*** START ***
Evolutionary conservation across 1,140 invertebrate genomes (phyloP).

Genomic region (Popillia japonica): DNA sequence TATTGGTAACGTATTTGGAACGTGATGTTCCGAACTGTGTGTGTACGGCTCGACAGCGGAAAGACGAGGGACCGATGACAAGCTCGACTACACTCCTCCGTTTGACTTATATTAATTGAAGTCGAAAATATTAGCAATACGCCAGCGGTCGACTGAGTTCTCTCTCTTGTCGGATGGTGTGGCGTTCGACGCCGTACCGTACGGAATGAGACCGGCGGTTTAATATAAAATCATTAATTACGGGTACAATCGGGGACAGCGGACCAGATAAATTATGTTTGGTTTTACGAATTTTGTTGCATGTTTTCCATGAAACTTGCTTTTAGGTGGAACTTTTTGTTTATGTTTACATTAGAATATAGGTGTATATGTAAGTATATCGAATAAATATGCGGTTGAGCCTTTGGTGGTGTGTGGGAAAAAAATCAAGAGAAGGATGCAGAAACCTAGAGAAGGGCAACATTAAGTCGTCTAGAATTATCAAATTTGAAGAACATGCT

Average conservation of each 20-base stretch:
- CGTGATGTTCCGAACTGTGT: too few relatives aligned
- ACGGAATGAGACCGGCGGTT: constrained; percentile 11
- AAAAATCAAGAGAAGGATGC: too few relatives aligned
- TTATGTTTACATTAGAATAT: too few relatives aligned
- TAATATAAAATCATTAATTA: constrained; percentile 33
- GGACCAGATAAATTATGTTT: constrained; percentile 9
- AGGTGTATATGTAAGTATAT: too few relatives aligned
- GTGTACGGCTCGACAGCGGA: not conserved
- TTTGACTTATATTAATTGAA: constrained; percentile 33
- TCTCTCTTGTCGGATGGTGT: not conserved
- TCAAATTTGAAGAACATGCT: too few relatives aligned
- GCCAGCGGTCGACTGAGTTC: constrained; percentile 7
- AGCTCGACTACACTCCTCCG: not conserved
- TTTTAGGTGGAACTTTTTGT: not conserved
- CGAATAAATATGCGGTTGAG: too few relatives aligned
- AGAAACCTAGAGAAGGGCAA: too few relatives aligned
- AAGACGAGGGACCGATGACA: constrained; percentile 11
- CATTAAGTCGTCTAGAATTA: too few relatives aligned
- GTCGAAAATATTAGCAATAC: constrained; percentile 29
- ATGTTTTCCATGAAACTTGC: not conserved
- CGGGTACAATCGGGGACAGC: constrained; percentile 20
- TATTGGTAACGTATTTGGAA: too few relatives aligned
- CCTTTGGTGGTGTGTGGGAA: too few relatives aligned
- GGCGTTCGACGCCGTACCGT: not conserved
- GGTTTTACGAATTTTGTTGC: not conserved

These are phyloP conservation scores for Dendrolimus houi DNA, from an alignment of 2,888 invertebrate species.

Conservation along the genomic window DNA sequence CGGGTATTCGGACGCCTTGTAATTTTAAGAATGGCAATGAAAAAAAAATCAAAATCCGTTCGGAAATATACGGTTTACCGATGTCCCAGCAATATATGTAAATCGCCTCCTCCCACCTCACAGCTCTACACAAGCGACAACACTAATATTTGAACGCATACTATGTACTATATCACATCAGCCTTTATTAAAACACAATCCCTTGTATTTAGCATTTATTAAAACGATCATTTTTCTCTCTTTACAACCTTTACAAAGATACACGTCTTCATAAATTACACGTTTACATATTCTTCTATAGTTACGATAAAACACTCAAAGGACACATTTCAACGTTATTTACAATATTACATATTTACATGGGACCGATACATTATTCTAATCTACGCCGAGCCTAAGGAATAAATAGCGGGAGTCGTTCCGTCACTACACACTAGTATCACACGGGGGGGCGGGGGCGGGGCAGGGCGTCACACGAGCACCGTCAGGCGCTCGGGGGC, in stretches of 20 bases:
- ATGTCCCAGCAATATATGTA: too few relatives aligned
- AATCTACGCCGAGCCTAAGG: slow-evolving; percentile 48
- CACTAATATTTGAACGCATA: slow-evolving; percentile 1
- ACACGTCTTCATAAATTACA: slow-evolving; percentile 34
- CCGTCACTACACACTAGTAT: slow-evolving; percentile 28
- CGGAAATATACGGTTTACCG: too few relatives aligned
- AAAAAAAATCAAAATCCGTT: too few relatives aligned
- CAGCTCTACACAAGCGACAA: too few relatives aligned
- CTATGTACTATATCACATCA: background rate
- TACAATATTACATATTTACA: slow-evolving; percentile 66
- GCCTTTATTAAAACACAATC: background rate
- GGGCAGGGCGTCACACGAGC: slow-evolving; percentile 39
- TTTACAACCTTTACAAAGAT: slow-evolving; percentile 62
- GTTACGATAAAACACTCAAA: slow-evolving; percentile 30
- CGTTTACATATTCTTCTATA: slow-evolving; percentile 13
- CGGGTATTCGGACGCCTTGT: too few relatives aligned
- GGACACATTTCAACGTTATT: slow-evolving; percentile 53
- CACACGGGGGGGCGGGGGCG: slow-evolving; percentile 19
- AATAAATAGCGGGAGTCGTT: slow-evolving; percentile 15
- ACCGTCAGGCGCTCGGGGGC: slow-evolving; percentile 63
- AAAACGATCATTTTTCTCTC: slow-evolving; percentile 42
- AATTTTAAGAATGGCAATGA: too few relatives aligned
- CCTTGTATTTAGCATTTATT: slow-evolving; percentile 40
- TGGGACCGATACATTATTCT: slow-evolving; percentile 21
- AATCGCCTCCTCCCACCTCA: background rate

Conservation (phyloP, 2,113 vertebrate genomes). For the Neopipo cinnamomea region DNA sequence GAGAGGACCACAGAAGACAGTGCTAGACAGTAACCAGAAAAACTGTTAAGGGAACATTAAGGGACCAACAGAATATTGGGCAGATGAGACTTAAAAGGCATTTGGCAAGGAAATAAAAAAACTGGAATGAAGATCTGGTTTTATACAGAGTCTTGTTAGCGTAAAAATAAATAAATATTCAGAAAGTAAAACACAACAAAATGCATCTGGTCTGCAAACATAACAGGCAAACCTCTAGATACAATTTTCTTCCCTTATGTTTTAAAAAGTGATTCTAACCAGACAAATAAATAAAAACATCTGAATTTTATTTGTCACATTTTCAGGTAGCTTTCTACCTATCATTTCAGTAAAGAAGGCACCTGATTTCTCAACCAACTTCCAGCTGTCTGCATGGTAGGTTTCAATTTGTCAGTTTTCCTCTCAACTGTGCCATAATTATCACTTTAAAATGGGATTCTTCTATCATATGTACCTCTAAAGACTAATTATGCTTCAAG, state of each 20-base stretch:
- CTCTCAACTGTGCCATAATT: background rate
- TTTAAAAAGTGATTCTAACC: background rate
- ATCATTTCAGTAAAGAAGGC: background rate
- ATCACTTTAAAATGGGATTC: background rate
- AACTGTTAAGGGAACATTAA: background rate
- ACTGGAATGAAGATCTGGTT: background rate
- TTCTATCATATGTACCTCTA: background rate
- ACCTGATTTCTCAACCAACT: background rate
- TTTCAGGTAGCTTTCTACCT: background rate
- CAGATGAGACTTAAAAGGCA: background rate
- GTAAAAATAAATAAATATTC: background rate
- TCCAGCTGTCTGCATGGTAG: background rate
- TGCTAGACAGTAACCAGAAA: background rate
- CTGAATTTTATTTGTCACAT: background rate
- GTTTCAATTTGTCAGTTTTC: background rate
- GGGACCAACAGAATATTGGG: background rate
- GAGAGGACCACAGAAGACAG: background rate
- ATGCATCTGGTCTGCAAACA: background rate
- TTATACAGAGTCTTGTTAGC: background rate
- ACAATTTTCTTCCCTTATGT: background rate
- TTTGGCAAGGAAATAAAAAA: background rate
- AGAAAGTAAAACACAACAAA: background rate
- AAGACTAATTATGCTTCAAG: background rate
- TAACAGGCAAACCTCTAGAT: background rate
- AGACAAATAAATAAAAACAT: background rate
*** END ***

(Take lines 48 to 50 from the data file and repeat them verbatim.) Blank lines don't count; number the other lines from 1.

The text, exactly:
- CACACGGGGGGGCGGGGGCG: slow-evolving; percentile 19
- AATAAATAGCGGGAGTCGTT: slow-evolving; percentile 15
- ACCGTCAGGCGCTCGGGGGC: slow-evolving; percentile 63